15. The accidental discovery of the greatest surviving Inca Site
Hiram Bingham was born in 1875 to American missionary parents in Hawaii. As a child, he wanted to follow in his parents’ footsteps, but he as grew up, it became evident that he was not cut out for a life of spreading the Word: he enjoyed playing football and outdoors activities far more than reading Bible. He ended up going to Yale, then studied for a PhD in Harvard. He hit the jackpot when he met, wooed, and married, the heiress to the Tiffany Jewelry fortune – to her parents’ dismay. His wife’s money afforded him the opportunity to indulge his passion for traveling and exploring, and he took full advantage of that.
Bingham was fascinated by the history of the Inca Empire, and in 1911, he led an expedition in Peru, seeking the lost city of Vilcabamba, the last refuge of Inca Manco Capac, who resisted the Spaniards into the 1530s. While exploring ruins near Cuzco, he ran into a local farmer who told him there were more ruins atop a nearby mountain. Bingham and his team walked and rode mules to the top of the mountain, where they discovered Machu Picchu, which had remained largely untouched during Peru’s Spanish colonial period. Today, it is a UNESCO World Heritage site, and one of the most popular tourist destinations in the world – so popular, that a limit had to be put on the number of tourists allowed to visit.
14. The grand monument of China’s most megalomaniacal ruler
Qin Shi Huangdi (259 – 210 BC) ruled the Chinese kingdom of Qin during the Warring States Period. He ascended the throne as a child, and in his teens, wrested power from the regents who had governed during his minority. He then consolidated his power by massacring palace plotters who sought to usurp his prerogatives. Shi Huangdi then went on the warpath: he pushed back the northern barbarians, conquered all neighboring Chinese states and consolidated them under his rule, and declared himself the first emperor of a united China.
With unchecked power and the resources of an entire empire to draw upon, Shi Huangdi, grew megalomaniacal. He launched huge projects with massive amounts of forced labor, such as 700,000 laborers working on his tomb for 30 years. Millions more labored to dig canals, level hills, make roads, and build over 700 palaces. The biggest project of all was the Great Wall of China, which did double duty: keeping the northern barbarians out, and Chinese seeking to flee Qin Shi Huang’s heavy taxation and oppressive rule, in. His empire collapsed soon after his death, and as the centuries passed, it became less and less clear if the extent of his projects belonged more to the realm of myth or to that of history. Then his tomb was discovered in 1974.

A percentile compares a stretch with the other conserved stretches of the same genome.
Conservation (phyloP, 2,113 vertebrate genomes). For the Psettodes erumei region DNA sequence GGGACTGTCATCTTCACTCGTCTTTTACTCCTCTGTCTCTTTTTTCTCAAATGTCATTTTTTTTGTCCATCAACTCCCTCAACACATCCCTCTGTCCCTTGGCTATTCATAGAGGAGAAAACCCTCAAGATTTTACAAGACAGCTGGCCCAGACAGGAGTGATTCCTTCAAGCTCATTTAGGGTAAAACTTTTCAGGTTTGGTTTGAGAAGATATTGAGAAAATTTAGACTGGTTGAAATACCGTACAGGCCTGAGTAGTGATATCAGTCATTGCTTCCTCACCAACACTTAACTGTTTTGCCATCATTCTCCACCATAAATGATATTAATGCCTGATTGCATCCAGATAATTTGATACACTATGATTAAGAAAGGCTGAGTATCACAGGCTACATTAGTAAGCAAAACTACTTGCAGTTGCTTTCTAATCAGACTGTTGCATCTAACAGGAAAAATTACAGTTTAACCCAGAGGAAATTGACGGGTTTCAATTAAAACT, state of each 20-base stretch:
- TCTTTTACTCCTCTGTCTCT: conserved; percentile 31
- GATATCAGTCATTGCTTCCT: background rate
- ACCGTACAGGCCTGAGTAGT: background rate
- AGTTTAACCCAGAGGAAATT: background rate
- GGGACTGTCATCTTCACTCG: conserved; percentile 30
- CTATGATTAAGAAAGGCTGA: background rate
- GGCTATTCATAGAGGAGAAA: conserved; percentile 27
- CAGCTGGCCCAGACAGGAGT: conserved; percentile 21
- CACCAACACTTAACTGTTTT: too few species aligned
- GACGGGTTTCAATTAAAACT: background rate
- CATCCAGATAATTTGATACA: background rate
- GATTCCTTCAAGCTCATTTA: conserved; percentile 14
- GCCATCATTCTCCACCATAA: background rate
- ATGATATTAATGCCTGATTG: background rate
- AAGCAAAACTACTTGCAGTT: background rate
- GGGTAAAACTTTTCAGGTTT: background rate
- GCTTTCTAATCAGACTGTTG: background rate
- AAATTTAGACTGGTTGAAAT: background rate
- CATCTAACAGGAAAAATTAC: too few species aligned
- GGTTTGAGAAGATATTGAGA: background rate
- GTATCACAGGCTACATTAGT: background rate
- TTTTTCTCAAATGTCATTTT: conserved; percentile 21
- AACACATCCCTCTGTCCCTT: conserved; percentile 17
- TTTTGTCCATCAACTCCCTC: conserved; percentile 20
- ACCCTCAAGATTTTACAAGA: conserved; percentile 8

13. Discovering Qin She Huang’s Tom revolutionized our understanding of Ancient China
On March 29th, 1974, some Chinese farmers were digging a well near the old Chinese city of Xianyang, in a region full of underground springs and watercourses. The workers found some strange figures, and advised the authorities. Chinese archaeologists visited the site, and soon discovered that the farmers had stumbled across one of the greatest archaeological sites of the world: Qin Shi Huangid’s burial complex. Huge pits housed thousands of life-sized statues of warriors, each with unique facial expressions, dressed and positioned according to rank. Behind them were horses and chariots, the entire force presumable placed there to guard the emperor in the afterlife.
The Terracotta Warriors, as they came to be known, are mostly gray today, but they had originally been painted in bright colors. Further excavations have revealed swords, arrows, spears, and other weapons, many in pristine conditions, that shed light on ancient Chinese warfare. The pits, four of which have been excavated so far, are now open to tourism. Astonishingly, the thousands of Terracotta Warriors are just a fraction of Qin Shi Huangdi’s gigantic tomb complex: the bulk his grand burial monument has yet to be excavated.